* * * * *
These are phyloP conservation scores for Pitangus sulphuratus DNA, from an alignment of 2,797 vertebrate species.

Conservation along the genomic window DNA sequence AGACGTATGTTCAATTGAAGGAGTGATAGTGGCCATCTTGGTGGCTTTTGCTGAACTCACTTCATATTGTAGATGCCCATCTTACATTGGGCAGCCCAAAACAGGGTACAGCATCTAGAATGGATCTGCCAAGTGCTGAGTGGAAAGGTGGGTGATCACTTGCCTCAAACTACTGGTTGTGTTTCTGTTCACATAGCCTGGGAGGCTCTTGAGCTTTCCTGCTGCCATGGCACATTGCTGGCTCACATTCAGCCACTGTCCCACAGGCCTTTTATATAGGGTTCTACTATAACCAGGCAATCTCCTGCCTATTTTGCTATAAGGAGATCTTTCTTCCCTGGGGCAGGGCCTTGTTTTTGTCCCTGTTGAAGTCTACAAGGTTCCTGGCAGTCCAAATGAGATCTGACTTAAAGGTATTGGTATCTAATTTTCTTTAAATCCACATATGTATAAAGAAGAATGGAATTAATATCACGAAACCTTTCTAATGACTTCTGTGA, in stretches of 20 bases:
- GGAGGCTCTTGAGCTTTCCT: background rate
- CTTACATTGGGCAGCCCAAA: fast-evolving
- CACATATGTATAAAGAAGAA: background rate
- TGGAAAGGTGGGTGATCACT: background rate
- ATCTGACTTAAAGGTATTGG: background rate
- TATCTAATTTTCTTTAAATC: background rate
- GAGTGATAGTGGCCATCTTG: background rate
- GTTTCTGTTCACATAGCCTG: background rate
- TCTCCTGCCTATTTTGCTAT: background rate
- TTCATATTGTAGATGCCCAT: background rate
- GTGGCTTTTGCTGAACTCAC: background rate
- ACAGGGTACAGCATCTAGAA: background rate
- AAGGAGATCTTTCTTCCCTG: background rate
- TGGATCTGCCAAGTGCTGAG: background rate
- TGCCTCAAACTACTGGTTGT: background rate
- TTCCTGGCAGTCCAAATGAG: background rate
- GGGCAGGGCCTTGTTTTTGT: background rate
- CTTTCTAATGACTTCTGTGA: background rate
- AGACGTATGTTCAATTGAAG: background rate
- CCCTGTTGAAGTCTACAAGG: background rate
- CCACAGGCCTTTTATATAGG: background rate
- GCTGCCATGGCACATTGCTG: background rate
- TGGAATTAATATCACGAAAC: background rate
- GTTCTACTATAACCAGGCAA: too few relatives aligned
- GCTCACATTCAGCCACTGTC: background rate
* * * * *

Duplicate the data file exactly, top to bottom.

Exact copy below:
These are phyloP conservation scores for Pitangus sulphuratus DNA, from an alignment of 2,797 vertebrate species.

Conservation along the genomic window DNA sequence AGACGTATGTTCAATTGAAGGAGTGATAGTGGCCATCTTGGTGGCTTTTGCTGAACTCACTTCATATTGTAGATGCCCATCTTACATTGGGCAGCCCAAAACAGGGTACAGCATCTAGAATGGATCTGCCAAGTGCTGAGTGGAAAGGTGGGTGATCACTTGCCTCAAACTACTGGTTGTGTTTCTGTTCACATAGCCTGGGAGGCTCTTGAGCTTTCCTGCTGCCATGGCACATTGCTGGCTCACATTCAGCCACTGTCCCACAGGCCTTTTATATAGGGTTCTACTATAACCAGGCAATCTCCTGCCTATTTTGCTATAAGGAGATCTTTCTTCCCTGGGGCAGGGCCTTGTTTTTGTCCCTGTTGAAGTCTACAAGGTTCCTGGCAGTCCAAATGAGATCTGACTTAAAGGTATTGGTATCTAATTTTCTTTAAATCCACATATGTATAAAGAAGAATGGAATTAATATCACGAAACCTTTCTAATGACTTCTGTGA, in stretches of 20 bases:
- GGAGGCTCTTGAGCTTTCCT: background rate
- CTTACATTGGGCAGCCCAAA: fast-evolving
- CACATATGTATAAAGAAGAA: background rate
- TGGAAAGGTGGGTGATCACT: background rate
- ATCTGACTTAAAGGTATTGG: background rate
- TATCTAATTTTCTTTAAATC: background rate
- GAGTGATAGTGGCCATCTTG: background rate
- GTTTCTGTTCACATAGCCTG: background rate
- TCTCCTGCCTATTTTGCTAT: background rate
- TTCATATTGTAGATGCCCAT: background rate
- GTGGCTTTTGCTGAACTCAC: background rate
- ACAGGGTACAGCATCTAGAA: background rate
- AAGGAGATCTTTCTTCCCTG: background rate
- TGGATCTGCCAAGTGCTGAG: background rate
- TGCCTCAAACTACTGGTTGT: background rate
- TTCCTGGCAGTCCAAATGAG: background rate
- GGGCAGGGCCTTGTTTTTGT: background rate
- CTTTCTAATGACTTCTGTGA: background rate
- AGACGTATGTTCAATTGAAG: background rate
- CCCTGTTGAAGTCTACAAGG: background rate
- CCACAGGCCTTTTATATAGG: background rate
- GCTGCCATGGCACATTGCTG: background rate
- TGGAATTAATATCACGAAAC: background rate
- GTTCTACTATAACCAGGCAA: too few relatives aligned
- GCTCACATTCAGCCACTGTC: background rate